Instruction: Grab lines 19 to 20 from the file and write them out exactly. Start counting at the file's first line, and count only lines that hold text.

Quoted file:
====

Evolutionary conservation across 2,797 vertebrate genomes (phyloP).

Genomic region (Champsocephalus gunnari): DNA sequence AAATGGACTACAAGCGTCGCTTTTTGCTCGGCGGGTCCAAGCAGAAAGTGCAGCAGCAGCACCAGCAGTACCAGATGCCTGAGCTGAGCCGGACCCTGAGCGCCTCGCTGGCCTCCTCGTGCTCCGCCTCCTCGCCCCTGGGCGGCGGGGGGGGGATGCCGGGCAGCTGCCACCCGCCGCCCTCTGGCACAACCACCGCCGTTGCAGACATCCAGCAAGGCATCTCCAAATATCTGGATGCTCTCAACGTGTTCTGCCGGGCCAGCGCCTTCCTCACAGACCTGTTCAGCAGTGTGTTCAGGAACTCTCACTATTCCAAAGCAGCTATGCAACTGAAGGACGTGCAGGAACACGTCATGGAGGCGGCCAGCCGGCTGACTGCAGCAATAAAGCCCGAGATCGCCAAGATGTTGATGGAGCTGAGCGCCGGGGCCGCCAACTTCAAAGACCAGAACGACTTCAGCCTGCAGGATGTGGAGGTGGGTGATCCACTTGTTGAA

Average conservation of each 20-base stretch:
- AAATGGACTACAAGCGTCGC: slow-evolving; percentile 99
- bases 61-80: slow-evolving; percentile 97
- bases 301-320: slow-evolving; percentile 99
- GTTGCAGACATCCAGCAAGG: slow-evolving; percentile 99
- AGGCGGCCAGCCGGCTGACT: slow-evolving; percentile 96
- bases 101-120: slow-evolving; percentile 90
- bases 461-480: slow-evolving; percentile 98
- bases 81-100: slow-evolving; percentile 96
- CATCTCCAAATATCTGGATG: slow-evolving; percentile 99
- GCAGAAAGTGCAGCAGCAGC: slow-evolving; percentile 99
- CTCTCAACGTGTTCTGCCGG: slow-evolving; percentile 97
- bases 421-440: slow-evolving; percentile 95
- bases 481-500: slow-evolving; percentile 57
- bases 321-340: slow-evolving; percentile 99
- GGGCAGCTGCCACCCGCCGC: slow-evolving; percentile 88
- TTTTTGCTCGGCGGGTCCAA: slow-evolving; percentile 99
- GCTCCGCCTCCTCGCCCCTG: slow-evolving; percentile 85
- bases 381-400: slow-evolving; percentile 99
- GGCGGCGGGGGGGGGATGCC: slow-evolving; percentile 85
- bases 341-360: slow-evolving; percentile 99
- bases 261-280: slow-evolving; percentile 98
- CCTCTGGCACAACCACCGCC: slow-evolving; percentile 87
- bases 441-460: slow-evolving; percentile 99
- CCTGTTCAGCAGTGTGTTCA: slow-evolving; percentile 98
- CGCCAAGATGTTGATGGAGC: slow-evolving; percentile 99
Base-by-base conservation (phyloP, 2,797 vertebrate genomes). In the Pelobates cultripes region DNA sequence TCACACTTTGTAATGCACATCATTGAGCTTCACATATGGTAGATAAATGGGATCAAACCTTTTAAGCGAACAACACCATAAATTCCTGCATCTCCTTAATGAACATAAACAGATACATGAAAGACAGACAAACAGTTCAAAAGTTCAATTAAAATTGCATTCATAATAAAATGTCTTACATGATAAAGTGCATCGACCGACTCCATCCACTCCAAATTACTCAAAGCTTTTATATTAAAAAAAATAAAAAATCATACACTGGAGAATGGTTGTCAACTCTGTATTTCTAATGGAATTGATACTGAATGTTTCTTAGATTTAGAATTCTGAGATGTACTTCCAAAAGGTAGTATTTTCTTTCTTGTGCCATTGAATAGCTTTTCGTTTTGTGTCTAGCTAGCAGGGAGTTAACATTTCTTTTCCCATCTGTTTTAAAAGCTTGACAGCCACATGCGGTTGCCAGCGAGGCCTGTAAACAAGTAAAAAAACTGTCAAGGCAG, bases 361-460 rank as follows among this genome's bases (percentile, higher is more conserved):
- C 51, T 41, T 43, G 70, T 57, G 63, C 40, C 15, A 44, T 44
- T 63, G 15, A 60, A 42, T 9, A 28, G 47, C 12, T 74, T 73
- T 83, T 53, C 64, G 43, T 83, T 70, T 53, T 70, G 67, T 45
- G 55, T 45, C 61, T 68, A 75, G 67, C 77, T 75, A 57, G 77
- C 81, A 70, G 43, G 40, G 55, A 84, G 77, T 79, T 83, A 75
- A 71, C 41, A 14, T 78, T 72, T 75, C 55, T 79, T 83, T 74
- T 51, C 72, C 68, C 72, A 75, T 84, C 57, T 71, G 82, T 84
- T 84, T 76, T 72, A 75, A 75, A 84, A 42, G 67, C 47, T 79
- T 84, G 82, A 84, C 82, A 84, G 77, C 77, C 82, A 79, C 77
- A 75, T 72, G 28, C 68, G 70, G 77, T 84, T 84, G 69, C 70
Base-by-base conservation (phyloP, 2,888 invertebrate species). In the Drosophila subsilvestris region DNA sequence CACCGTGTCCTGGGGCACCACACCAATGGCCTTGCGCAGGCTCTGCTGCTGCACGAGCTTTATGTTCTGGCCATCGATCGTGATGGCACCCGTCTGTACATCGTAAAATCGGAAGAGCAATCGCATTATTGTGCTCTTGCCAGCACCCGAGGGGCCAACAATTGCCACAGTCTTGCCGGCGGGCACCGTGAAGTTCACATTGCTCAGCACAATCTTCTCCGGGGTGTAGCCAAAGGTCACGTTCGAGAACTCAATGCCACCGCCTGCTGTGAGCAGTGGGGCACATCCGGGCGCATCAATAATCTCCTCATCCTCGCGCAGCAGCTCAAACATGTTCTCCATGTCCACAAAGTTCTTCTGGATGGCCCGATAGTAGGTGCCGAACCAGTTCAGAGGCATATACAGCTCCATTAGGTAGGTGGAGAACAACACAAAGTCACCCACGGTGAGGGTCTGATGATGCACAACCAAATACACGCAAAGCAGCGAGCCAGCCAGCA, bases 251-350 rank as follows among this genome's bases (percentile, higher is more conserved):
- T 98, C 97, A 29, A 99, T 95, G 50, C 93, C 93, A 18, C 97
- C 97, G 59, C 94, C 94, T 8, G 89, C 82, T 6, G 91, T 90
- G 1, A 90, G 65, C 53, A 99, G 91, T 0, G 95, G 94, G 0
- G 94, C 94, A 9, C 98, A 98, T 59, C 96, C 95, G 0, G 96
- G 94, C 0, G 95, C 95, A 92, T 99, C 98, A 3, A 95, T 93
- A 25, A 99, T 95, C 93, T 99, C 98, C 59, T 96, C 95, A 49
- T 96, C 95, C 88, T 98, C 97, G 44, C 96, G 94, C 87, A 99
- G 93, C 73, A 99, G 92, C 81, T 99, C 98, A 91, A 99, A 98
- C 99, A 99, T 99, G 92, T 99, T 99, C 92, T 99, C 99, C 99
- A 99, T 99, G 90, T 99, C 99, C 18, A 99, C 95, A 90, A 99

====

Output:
- TTTTTGCTCGGCGGGTCCAA: slow-evolving; percentile 99
- GCTCCGCCTCCTCGCCCCTG: slow-evolving; percentile 85